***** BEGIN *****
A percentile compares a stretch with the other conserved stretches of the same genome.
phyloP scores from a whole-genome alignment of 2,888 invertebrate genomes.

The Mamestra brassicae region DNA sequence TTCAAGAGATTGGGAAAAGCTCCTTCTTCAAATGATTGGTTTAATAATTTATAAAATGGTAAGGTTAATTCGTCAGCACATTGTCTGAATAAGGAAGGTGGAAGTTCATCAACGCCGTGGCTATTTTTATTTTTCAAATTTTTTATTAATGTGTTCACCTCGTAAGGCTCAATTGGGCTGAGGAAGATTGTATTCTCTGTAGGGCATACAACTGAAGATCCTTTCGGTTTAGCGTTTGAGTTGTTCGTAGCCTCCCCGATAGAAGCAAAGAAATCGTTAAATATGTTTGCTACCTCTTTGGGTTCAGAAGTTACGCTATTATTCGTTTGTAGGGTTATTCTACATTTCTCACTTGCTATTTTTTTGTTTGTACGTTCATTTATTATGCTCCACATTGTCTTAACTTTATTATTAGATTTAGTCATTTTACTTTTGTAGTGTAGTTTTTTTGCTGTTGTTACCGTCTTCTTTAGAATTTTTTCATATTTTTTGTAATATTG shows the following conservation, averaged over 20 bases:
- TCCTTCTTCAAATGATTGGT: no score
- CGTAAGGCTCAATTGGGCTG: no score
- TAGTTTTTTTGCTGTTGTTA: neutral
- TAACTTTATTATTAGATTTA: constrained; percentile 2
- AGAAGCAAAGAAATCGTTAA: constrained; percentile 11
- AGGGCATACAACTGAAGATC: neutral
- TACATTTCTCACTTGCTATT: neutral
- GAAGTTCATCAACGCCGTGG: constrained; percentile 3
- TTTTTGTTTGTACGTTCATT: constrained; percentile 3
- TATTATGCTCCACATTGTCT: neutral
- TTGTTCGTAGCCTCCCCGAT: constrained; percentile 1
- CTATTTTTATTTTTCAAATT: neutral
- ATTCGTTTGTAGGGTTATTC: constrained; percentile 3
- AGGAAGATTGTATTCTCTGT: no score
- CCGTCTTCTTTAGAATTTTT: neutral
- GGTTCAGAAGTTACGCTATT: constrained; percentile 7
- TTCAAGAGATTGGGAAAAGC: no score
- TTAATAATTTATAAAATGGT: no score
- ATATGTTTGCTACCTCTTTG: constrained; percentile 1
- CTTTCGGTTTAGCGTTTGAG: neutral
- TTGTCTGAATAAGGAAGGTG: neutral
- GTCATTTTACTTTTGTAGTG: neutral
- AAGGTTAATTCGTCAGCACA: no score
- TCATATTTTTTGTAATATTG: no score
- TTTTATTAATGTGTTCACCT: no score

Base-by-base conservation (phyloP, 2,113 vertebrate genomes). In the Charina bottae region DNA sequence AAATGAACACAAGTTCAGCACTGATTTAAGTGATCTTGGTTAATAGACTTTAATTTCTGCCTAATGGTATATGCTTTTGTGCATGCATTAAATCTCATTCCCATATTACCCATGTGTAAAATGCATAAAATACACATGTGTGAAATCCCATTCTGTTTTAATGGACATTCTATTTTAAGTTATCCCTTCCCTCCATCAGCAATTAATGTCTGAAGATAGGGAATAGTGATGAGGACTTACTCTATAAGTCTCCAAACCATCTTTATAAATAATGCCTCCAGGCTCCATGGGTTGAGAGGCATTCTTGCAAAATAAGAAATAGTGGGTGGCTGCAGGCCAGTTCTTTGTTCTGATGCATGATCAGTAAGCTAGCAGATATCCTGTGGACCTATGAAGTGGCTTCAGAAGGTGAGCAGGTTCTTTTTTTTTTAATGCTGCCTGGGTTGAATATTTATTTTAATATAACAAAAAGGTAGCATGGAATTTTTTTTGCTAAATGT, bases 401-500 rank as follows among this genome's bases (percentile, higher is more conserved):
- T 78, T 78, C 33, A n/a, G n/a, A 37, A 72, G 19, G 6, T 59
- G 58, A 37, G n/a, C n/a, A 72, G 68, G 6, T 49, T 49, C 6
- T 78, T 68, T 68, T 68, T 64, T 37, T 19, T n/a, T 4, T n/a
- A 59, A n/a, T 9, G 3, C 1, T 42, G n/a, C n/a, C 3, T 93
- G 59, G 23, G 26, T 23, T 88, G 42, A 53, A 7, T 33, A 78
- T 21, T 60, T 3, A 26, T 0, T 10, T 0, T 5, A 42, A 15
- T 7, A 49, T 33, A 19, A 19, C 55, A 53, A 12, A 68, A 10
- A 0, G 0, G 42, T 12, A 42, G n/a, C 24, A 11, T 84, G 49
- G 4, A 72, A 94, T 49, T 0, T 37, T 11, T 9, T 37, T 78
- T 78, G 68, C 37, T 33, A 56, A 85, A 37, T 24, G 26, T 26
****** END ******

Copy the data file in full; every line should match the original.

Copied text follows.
A percentile compares a stretch with the other conserved stretches of the same genome.
phyloP scores from a whole-genome alignment of 2,888 invertebrate genomes.

The Mamestra brassicae region DNA sequence TTCAAGAGATTGGGAAAAGCTCCTTCTTCAAATGATTGGTTTAATAATTTATAAAATGGTAAGGTTAATTCGTCAGCACATTGTCTGAATAAGGAAGGTGGAAGTTCATCAACGCCGTGGCTATTTTTATTTTTCAAATTTTTTATTAATGTGTTCACCTCGTAAGGCTCAATTGGGCTGAGGAAGATTGTATTCTCTGTAGGGCATACAACTGAAGATCCTTTCGGTTTAGCGTTTGAGTTGTTCGTAGCCTCCCCGATAGAAGCAAAGAAATCGTTAAATATGTTTGCTACCTCTTTGGGTTCAGAAGTTACGCTATTATTCGTTTGTAGGGTTATTCTACATTTCTCACTTGCTATTTTTTTGTTTGTACGTTCATTTATTATGCTCCACATTGTCTTAACTTTATTATTAGATTTAGTCATTTTACTTTTGTAGTGTAGTTTTTTTGCTGTTGTTACCGTCTTCTTTAGAATTTTTTCATATTTTTTGTAATATTG shows the following conservation, averaged over 20 bases:
- TCCTTCTTCAAATGATTGGT: no score
- CGTAAGGCTCAATTGGGCTG: no score
- TAGTTTTTTTGCTGTTGTTA: neutral
- TAACTTTATTATTAGATTTA: constrained; percentile 2
- AGAAGCAAAGAAATCGTTAA: constrained; percentile 11
- AGGGCATACAACTGAAGATC: neutral
- TACATTTCTCACTTGCTATT: neutral
- GAAGTTCATCAACGCCGTGG: constrained; percentile 3
- TTTTTGTTTGTACGTTCATT: constrained; percentile 3
- TATTATGCTCCACATTGTCT: neutral
- TTGTTCGTAGCCTCCCCGAT: constrained; percentile 1
- CTATTTTTATTTTTCAAATT: neutral
- ATTCGTTTGTAGGGTTATTC: constrained; percentile 3
- AGGAAGATTGTATTCTCTGT: no score
- CCGTCTTCTTTAGAATTTTT: neutral
- GGTTCAGAAGTTACGCTATT: constrained; percentile 7
- TTCAAGAGATTGGGAAAAGC: no score
- TTAATAATTTATAAAATGGT: no score
- ATATGTTTGCTACCTCTTTG: constrained; percentile 1
- CTTTCGGTTTAGCGTTTGAG: neutral
- TTGTCTGAATAAGGAAGGTG: neutral
- GTCATTTTACTTTTGTAGTG: neutral
- AAGGTTAATTCGTCAGCACA: no score
- TCATATTTTTTGTAATATTG: no score
- TTTTATTAATGTGTTCACCT: no score

Base-by-base conservation (phyloP, 2,113 vertebrate genomes). In the Charina bottae region DNA sequence AAATGAACACAAGTTCAGCACTGATTTAAGTGATCTTGGTTAATAGACTTTAATTTCTGCCTAATGGTATATGCTTTTGTGCATGCATTAAATCTCATTCCCATATTACCCATGTGTAAAATGCATAAAATACACATGTGTGAAATCCCATTCTGTTTTAATGGACATTCTATTTTAAGTTATCCCTTCCCTCCATCAGCAATTAATGTCTGAAGATAGGGAATAGTGATGAGGACTTACTCTATAAGTCTCCAAACCATCTTTATAAATAATGCCTCCAGGCTCCATGGGTTGAGAGGCATTCTTGCAAAATAAGAAATAGTGGGTGGCTGCAGGCCAGTTCTTTGTTCTGATGCATGATCAGTAAGCTAGCAGATATCCTGTGGACCTATGAAGTGGCTTCAGAAGGTGAGCAGGTTCTTTTTTTTTTAATGCTGCCTGGGTTGAATATTTATTTTAATATAACAAAAAGGTAGCATGGAATTTTTTTTGCTAAATGT, bases 401-500 rank as follows among this genome's bases (percentile, higher is more conserved):
- T 78, T 78, C 33, A n/a, G n/a, A 37, A 72, G 19, G 6, T 59
- G 58, A 37, G n/a, C n/a, A 72, G 68, G 6, T 49, T 49, C 6
- T 78, T 68, T 68, T 68, T 64, T 37, T 19, T n/a, T 4, T n/a
- A 59, A n/a, T 9, G 3, C 1, T 42, G n/a, C n/a, C 3, T 93
- G 59, G 23, G 26, T 23, T 88, G 42, A 53, A 7, T 33, A 78
- T 21, T 60, T 3, A 26, T 0, T 10, T 0, T 5, A 42, A 15
- T 7, A 49, T 33, A 19, A 19, C 55, A 53, A 12, A 68, A 10
- A 0, G 0, G 42, T 12, A 42, G n/a, C 24, A 11, T 84, G 49
- G 4, A 72, A 94, T 49, T 0, T 37, T 11, T 9, T 37, T 78
- T 78, G 68, C 37, T 33, A 56, A 85, A 37, T 24, G 26, T 26